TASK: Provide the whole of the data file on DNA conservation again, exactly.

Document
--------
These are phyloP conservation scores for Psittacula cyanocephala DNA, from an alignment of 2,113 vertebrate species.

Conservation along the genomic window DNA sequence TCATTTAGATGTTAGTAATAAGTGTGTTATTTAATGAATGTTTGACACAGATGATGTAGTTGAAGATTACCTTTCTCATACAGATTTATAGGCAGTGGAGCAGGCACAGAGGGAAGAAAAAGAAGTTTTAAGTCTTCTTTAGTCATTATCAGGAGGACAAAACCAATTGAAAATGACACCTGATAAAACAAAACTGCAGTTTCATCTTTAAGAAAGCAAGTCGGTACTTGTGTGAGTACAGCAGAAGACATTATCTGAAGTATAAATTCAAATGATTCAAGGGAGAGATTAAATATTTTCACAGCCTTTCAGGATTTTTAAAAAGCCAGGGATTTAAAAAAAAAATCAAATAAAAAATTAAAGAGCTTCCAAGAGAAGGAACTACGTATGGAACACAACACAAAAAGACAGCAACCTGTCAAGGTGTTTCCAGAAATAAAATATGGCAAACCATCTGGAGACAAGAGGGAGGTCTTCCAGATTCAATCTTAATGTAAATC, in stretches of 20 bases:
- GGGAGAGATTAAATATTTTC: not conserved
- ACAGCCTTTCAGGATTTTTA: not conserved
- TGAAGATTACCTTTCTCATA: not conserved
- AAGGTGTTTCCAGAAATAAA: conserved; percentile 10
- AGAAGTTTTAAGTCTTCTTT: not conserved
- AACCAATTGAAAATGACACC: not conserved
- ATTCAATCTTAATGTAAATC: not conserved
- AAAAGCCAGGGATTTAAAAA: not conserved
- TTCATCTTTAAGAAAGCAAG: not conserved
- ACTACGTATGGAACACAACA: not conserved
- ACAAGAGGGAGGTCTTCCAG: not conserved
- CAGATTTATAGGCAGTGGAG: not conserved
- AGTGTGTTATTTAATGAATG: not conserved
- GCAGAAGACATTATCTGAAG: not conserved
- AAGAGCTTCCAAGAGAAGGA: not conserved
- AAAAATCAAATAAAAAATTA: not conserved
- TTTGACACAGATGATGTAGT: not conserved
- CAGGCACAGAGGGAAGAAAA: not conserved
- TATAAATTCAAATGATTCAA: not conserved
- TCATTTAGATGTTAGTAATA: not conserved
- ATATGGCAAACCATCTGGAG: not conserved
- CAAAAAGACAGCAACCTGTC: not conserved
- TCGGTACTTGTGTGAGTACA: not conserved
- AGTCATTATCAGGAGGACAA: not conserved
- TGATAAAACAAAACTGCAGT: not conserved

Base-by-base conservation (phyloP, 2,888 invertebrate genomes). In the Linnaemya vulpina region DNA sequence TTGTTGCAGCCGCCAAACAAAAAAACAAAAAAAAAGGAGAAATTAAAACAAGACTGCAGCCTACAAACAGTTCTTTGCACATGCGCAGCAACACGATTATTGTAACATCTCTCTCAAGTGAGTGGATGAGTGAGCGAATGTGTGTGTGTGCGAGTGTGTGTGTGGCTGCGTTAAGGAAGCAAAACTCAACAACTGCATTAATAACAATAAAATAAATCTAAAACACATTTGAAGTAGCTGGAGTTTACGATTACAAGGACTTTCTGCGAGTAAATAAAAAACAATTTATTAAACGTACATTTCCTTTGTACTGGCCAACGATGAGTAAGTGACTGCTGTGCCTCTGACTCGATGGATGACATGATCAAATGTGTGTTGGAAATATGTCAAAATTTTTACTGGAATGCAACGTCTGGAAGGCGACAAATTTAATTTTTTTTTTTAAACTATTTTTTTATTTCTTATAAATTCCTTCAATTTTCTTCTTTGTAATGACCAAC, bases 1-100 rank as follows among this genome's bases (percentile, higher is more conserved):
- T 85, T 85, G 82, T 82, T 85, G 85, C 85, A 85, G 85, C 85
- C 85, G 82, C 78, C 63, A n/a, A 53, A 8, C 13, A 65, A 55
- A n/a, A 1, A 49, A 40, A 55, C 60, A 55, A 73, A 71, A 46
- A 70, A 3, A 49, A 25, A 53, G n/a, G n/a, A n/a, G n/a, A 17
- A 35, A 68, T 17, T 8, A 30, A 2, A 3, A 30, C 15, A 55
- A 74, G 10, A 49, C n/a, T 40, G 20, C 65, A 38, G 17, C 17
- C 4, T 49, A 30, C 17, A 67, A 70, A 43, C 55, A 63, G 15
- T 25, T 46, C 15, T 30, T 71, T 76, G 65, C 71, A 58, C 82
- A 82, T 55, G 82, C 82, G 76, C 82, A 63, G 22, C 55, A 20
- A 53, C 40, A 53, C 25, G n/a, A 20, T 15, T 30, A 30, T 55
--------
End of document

These are phyloP conservation scores for Psittacula cyanocephala DNA, from an alignment of 2,113 vertebrate species.

Conservation along the genomic window DNA sequence TCATTTAGATGTTAGTAATAAGTGTGTTATTTAATGAATGTTTGACACAGATGATGTAGTTGAAGATTACCTTTCTCATACAGATTTATAGGCAGTGGAGCAGGCACAGAGGGAAGAAAAAGAAGTTTTAAGTCTTCTTTAGTCATTATCAGGAGGACAAAACCAATTGAAAATGACACCTGATAAAACAAAACTGCAGTTTCATCTTTAAGAAAGCAAGTCGGTACTTGTGTGAGTACAGCAGAAGACATTATCTGAAGTATAAATTCAAATGATTCAAGGGAGAGATTAAATATTTTCACAGCCTTTCAGGATTTTTAAAAAGCCAGGGATTTAAAAAAAAAATCAAATAAAAAATTAAAGAGCTTCCAAGAGAAGGAACTACGTATGGAACACAACACAAAAAGACAGCAACCTGTCAAGGTGTTTCCAGAAATAAAATATGGCAAACCATCTGGAGACAAGAGGGAGGTCTTCCAGATTCAATCTTAATGTAAATC, in stretches of 20 bases:
- GGGAGAGATTAAATATTTTC: not conserved
- ACAGCCTTTCAGGATTTTTA: not conserved
- TGAAGATTACCTTTCTCATA: not conserved
- AAGGTGTTTCCAGAAATAAA: conserved; percentile 10
- AGAAGTTTTAAGTCTTCTTT: not conserved
- AACCAATTGAAAATGACACC: not conserved
- ATTCAATCTTAATGTAAATC: not conserved
- AAAAGCCAGGGATTTAAAAA: not conserved
- TTCATCTTTAAGAAAGCAAG: not conserved
- ACTACGTATGGAACACAACA: not conserved
- ACAAGAGGGAGGTCTTCCAG: not conserved
- CAGATTTATAGGCAGTGGAG: not conserved
- AGTGTGTTATTTAATGAATG: not conserved
- GCAGAAGACATTATCTGAAG: not conserved
- AAGAGCTTCCAAGAGAAGGA: not conserved
- AAAAATCAAATAAAAAATTA: not conserved
- TTTGACACAGATGATGTAGT: not conserved
- CAGGCACAGAGGGAAGAAAA: not conserved
- TATAAATTCAAATGATTCAA: not conserved
- TCATTTAGATGTTAGTAATA: not conserved
- ATATGGCAAACCATCTGGAG: not conserved
- CAAAAAGACAGCAACCTGTC: not conserved
- TCGGTACTTGTGTGAGTACA: not conserved
- AGTCATTATCAGGAGGACAA: not conserved
- TGATAAAACAAAACTGCAGT: not conserved

Base-by-base conservation (phyloP, 2,888 invertebrate genomes). In the Linnaemya vulpina region DNA sequence TTGTTGCAGCCGCCAAACAAAAAAACAAAAAAAAAGGAGAAATTAAAACAAGACTGCAGCCTACAAACAGTTCTTTGCACATGCGCAGCAACACGATTATTGTAACATCTCTCTCAAGTGAGTGGATGAGTGAGCGAATGTGTGTGTGTGCGAGTGTGTGTGTGGCTGCGTTAAGGAAGCAAAACTCAACAACTGCATTAATAACAATAAAATAAATCTAAAACACATTTGAAGTAGCTGGAGTTTACGATTACAAGGACTTTCTGCGAGTAAATAAAAAACAATTTATTAAACGTACATTTCCTTTGTACTGGCCAACGATGAGTAAGTGACTGCTGTGCCTCTGACTCGATGGATGACATGATCAAATGTGTGTTGGAAATATGTCAAAATTTTTACTGGAATGCAACGTCTGGAAGGCGACAAATTTAATTTTTTTTTTTAAACTATTTTTTTATTTCTTATAAATTCCTTCAATTTTCTTCTTTGTAATGACCAAC, bases 1-100 rank as follows among this genome's bases (percentile, higher is more conserved):
- T 85, T 85, G 82, T 82, T 85, G 85, C 85, A 85, G 85, C 85
- C 85, G 82, C 78, C 63, A n/a, A 53, A 8, C 13, A 65, A 55
- A n/a, A 1, A 49, A 40, A 55, C 60, A 55, A 73, A 71, A 46
- A 70, A 3, A 49, A 25, A 53, G n/a, G n/a, A n/a, G n/a, A 17
- A 35, A 68, T 17, T 8, A 30, A 2, A 3, A 30, C 15, A 55
- A 74, G 10, A 49, C n/a, T 40, G 20, C 65, A 38, G 17, C 17
- C 4, T 49, A 30, C 17, A 67, A 70, A 43, C 55, A 63, G 15
- T 25, T 46, C 15, T 30, T 71, T 76, G 65, C 71, A 58, C 82
- A 82, T 55, G 82, C 82, G 76, C 82, A 63, G 22, C 55, A 20
- A 53, C 40, A 53, C 25, G n/a, A 20, T 15, T 30, A 30, T 55